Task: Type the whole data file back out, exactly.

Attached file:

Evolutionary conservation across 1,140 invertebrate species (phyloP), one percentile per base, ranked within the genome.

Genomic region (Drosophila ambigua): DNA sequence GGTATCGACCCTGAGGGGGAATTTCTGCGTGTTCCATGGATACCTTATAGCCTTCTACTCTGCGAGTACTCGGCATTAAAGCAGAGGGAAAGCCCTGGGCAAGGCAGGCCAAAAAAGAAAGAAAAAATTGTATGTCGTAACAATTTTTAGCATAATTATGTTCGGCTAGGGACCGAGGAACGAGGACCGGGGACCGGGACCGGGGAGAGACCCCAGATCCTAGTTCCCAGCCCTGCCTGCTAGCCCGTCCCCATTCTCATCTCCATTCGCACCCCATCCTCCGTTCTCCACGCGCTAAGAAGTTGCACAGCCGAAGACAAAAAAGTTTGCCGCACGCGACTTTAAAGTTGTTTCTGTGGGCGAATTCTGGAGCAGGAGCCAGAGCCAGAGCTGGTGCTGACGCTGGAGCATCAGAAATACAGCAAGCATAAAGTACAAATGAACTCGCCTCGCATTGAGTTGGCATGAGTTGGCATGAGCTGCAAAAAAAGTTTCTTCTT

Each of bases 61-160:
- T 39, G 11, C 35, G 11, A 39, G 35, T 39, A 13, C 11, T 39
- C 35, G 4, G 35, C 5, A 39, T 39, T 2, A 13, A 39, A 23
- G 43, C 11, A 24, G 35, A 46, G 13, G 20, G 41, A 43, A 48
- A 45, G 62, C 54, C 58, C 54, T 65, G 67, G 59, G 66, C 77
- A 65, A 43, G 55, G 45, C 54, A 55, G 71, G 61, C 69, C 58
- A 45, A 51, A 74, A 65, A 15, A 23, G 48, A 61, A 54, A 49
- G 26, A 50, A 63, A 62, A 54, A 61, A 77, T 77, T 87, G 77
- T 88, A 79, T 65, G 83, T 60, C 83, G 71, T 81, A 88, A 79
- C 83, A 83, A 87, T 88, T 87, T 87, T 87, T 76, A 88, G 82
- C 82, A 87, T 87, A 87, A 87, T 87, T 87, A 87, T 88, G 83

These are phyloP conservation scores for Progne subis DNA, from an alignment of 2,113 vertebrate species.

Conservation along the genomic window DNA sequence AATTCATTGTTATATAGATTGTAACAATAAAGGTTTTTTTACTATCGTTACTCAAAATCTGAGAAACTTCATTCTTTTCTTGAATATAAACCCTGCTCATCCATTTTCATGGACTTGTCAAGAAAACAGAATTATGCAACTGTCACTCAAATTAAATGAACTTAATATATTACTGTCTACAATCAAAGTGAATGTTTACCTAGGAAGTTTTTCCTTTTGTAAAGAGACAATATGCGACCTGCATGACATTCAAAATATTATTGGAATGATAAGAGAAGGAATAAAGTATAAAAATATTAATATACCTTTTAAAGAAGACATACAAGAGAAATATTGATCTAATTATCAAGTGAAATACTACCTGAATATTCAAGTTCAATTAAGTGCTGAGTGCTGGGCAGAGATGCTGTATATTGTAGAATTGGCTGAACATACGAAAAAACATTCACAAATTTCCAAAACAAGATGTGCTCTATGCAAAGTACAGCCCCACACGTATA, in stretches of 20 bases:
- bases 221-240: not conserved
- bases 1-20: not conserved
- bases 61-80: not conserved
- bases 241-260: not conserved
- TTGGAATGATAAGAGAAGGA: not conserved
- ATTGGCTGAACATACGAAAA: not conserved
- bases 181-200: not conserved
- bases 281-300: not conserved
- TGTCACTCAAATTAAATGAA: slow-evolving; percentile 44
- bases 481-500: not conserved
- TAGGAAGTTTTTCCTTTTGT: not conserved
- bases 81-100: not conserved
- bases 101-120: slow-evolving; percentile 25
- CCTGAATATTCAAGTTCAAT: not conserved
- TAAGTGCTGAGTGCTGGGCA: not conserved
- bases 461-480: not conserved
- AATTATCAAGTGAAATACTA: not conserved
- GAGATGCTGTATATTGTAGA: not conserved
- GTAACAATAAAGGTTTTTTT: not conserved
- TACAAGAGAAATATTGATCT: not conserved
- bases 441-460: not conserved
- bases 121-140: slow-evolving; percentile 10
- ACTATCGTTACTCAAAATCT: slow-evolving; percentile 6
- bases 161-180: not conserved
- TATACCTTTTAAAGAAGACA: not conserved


Evolutionary conservation across 1,140 invertebrate species (phyloP), one percentile per base, ranked within the genome.

Genomic region (Drosophila ambigua): DNA sequence GGTATCGACCCTGAGGGGGAATTTCTGCGTGTTCCATGGATACCTTATAGCCTTCTACTCTGCGAGTACTCGGCATTAAAGCAGAGGGAAAGCCCTGGGCAAGGCAGGCCAAAAAAGAAAGAAAAAATTGTATGTCGTAACAATTTTTAGCATAATTATGTTCGGCTAGGGACCGAGGAACGAGGACCGGGGACCGGGACCGGGGAGAGACCCCAGATCCTAGTTCCCAGCCCTGCCTGCTAGCCCGTCCCCATTCTCATCTCCATTCGCACCCCATCCTCCGTTCTCCACGCGCTAAGAAGTTGCACAGCCGAAGACAAAAAAGTTTGCCGCACGCGACTTTAAAGTTGTTTCTGTGGGCGAATTCTGGAGCAGGAGCCAGAGCCAGAGCTGGTGCTGACGCTGGAGCATCAGAAATACAGCAAGCATAAAGTACAAATGAACTCGCCTCGCATTGAGTTGGCATGAGTTGGCATGAGCTGCAAAAAAAGTTTCTTCTT

Each of bases 61-160:
- T 39, G 11, C 35, G 11, A 39, G 35, T 39, A 13, C 11, T 39
- C 35, G 4, G 35, C 5, A 39, T 39, T 2, A 13, A 39, A 23
- G 43, C 11, A 24, G 35, A 46, G 13, G 20, G 41, A 43, A 48
- A 45, G 62, C 54, C 58, C 54, T 65, G 67, G 59, G 66, C 77
- A 65, A 43, G 55, G 45, C 54, A 55, G 71, G 61, C 69, C 58
- A 45, A 51, A 74, A 65, A 15, A 23, G 48, A 61, A 54, A 49
- G 26, A 50, A 63, A 62, A 54, A 61, A 77, T 77, T 87, G 77
- T 88, A 79, T 65, G 83, T 60, C 83, G 71, T 81, A 88, A 79
- C 83, A 83, A 87, T 88, T 87, T 87, T 87, T 76, A 88, G 82
- C 82, A 87, T 87, A 87, A 87, T 87, T 87, A 87, T 88, G 83

These are phyloP conservation scores for Progne subis DNA, from an alignment of 2,113 vertebrate species.

Conservation along the genomic window DNA sequence AATTCATTGTTATATAGATTGTAACAATAAAGGTTTTTTTACTATCGTTACTCAAAATCTGAGAAACTTCATTCTTTTCTTGAATATAAACCCTGCTCATCCATTTTCATGGACTTGTCAAGAAAACAGAATTATGCAACTGTCACTCAAATTAAATGAACTTAATATATTACTGTCTACAATCAAAGTGAATGTTTACCTAGGAAGTTTTTCCTTTTGTAAAGAGACAATATGCGACCTGCATGACATTCAAAATATTATTGGAATGATAAGAGAAGGAATAAAGTATAAAAATATTAATATACCTTTTAAAGAAGACATACAAGAGAAATATTGATCTAATTATCAAGTGAAATACTACCTGAATATTCAAGTTCAATTAAGTGCTGAGTGCTGGGCAGAGATGCTGTATATTGTAGAATTGGCTGAACATACGAAAAAACATTCACAAATTTCCAAAACAAGATGTGCTCTATGCAAAGTACAGCCCCACACGTATA, in stretches of 20 bases:
- bases 221-240: not conserved
- bases 1-20: not conserved
- bases 61-80: not conserved
- bases 241-260: not conserved
- TTGGAATGATAAGAGAAGGA: not conserved
- ATTGGCTGAACATACGAAAA: not conserved
- bases 181-200: not conserved
- bases 281-300: not conserved
- TGTCACTCAAATTAAATGAA: slow-evolving; percentile 44
- bases 481-500: not conserved
- TAGGAAGTTTTTCCTTTTGT: not conserved
- bases 81-100: not conserved
- bases 101-120: slow-evolving; percentile 25
- CCTGAATATTCAAGTTCAAT: not conserved
- TAAGTGCTGAGTGCTGGGCA: not conserved
- bases 461-480: not conserved
- AATTATCAAGTGAAATACTA: not conserved
- GAGATGCTGTATATTGTAGA: not conserved
- GTAACAATAAAGGTTTTTTT: not conserved
- TACAAGAGAAATATTGATCT: not conserved
- bases 441-460: not conserved
- bases 121-140: slow-evolving; percentile 10
- ACTATCGTTACTCAAAATCT: slow-evolving; percentile 6
- bases 161-180: not conserved
- TATACCTTTTAAAGAAGACA: not conserved